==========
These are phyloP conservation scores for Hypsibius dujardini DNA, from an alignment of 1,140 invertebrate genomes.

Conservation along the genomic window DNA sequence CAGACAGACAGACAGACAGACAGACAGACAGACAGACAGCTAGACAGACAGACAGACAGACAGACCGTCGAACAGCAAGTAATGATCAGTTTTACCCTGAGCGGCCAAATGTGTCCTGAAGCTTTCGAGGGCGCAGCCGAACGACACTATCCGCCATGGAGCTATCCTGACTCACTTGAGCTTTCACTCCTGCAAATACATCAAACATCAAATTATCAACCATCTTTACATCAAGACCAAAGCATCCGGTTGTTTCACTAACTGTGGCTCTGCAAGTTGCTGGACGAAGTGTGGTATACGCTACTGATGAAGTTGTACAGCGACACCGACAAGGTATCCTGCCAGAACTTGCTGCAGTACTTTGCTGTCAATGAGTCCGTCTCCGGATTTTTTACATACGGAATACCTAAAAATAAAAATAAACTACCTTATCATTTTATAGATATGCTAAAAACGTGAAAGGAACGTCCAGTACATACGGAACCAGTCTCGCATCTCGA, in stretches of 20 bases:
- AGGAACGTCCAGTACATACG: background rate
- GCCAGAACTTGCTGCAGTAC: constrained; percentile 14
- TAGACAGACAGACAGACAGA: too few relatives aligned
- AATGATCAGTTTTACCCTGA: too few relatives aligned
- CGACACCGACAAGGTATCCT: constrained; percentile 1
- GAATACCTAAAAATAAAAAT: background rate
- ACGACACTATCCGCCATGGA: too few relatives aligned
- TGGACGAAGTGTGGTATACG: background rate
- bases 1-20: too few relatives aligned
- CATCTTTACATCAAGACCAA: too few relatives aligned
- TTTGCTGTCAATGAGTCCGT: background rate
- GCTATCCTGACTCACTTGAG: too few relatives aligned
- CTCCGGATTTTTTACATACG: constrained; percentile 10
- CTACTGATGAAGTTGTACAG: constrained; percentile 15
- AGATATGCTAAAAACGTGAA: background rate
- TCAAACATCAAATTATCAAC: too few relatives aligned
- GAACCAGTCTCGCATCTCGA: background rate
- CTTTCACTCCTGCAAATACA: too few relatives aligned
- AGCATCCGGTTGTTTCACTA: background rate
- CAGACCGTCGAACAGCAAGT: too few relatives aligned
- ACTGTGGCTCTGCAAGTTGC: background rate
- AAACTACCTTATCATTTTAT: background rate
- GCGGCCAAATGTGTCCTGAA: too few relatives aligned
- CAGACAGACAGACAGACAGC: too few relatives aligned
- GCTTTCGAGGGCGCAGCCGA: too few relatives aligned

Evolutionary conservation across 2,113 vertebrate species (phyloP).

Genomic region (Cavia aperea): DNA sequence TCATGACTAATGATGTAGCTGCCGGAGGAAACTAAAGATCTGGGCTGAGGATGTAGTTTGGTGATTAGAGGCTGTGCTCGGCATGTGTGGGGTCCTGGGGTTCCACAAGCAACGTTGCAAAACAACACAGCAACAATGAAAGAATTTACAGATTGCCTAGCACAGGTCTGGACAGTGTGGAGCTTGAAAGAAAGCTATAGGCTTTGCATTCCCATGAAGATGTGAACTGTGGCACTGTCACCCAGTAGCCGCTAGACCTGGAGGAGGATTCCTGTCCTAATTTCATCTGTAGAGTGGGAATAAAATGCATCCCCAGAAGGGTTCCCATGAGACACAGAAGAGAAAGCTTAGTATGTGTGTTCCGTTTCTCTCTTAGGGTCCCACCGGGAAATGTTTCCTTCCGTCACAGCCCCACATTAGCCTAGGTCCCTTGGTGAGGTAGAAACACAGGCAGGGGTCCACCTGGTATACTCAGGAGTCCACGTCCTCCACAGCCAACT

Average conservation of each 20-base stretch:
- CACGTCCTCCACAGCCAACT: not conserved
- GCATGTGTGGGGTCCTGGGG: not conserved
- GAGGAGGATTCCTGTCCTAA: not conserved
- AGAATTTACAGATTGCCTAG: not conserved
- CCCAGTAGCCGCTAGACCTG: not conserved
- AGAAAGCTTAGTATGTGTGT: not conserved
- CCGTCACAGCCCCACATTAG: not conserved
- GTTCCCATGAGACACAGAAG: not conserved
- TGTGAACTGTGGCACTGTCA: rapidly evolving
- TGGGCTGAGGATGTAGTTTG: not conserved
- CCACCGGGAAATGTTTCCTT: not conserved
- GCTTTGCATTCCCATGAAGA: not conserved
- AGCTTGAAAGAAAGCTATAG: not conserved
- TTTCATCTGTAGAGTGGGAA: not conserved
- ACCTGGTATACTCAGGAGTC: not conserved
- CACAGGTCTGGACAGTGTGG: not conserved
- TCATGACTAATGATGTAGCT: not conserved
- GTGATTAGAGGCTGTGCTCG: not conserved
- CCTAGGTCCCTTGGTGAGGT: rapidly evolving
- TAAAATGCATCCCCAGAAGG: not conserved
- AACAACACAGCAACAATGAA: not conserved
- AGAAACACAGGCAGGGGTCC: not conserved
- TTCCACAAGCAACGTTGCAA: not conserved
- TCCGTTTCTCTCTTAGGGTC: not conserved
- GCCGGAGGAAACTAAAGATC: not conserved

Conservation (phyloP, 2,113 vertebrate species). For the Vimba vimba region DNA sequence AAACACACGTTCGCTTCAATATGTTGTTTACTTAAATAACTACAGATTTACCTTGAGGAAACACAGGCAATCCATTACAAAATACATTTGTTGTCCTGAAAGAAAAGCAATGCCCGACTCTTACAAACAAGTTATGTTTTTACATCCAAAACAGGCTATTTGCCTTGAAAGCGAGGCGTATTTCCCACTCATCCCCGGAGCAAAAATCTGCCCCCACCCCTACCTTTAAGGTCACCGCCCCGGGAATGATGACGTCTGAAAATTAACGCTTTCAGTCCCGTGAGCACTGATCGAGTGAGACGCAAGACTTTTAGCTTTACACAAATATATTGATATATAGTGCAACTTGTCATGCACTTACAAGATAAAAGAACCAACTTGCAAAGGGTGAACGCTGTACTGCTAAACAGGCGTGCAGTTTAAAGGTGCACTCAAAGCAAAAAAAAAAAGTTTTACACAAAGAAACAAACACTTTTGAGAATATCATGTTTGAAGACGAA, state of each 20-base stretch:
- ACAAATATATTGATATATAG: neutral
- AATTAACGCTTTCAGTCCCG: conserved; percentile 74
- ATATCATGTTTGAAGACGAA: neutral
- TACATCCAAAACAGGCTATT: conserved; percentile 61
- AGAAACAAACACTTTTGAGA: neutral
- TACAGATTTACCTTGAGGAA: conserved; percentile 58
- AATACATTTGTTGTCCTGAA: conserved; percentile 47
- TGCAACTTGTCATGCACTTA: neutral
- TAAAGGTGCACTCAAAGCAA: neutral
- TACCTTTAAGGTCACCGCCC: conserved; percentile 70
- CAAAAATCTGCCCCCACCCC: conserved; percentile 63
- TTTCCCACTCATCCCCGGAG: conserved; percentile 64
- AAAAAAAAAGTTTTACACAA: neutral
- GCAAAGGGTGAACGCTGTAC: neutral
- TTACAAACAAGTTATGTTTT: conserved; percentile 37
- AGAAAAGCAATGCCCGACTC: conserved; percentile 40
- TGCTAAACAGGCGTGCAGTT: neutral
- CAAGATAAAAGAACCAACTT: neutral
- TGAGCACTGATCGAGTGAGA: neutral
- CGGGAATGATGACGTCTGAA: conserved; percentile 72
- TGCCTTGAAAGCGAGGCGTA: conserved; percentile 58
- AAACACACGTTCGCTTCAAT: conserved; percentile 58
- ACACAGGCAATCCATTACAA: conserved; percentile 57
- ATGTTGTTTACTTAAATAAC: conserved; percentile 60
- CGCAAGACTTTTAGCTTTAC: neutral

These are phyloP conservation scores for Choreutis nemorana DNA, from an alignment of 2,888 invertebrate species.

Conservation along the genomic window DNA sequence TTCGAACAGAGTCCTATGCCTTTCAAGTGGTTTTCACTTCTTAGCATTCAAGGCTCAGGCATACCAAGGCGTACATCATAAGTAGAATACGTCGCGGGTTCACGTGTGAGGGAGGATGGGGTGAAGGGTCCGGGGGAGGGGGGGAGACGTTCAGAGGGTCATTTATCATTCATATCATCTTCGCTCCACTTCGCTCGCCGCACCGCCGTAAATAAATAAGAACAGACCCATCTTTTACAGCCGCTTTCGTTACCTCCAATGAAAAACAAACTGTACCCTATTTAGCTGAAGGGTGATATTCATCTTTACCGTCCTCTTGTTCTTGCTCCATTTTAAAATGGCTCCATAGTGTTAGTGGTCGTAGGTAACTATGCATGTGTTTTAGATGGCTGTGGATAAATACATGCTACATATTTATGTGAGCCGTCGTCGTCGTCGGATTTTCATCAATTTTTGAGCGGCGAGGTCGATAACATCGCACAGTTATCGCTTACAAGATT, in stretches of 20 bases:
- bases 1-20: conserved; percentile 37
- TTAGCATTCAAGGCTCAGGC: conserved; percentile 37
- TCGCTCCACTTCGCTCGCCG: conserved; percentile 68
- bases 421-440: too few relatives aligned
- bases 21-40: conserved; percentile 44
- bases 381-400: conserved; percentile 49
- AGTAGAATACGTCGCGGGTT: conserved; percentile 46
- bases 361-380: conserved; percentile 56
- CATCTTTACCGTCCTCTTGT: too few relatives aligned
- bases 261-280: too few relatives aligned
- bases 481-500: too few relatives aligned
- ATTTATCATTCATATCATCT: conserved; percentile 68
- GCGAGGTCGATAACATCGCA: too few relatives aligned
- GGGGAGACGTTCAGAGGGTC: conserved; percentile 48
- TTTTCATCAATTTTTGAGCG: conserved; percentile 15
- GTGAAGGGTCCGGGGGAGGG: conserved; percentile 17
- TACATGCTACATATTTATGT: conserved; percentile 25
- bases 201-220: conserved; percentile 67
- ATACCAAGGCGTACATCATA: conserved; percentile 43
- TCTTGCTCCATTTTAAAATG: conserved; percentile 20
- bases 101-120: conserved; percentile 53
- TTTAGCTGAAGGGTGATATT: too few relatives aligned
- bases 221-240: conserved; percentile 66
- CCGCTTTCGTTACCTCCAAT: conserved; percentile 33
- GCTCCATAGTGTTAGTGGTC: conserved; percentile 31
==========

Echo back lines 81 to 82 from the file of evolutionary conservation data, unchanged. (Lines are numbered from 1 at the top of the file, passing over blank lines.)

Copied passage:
- CGCAAGACTTTTAGCTTTAC: neutral

These are phyloP conservation scores for Choreutis nemorana DNA, from an alignment of 2,888 invertebrate species.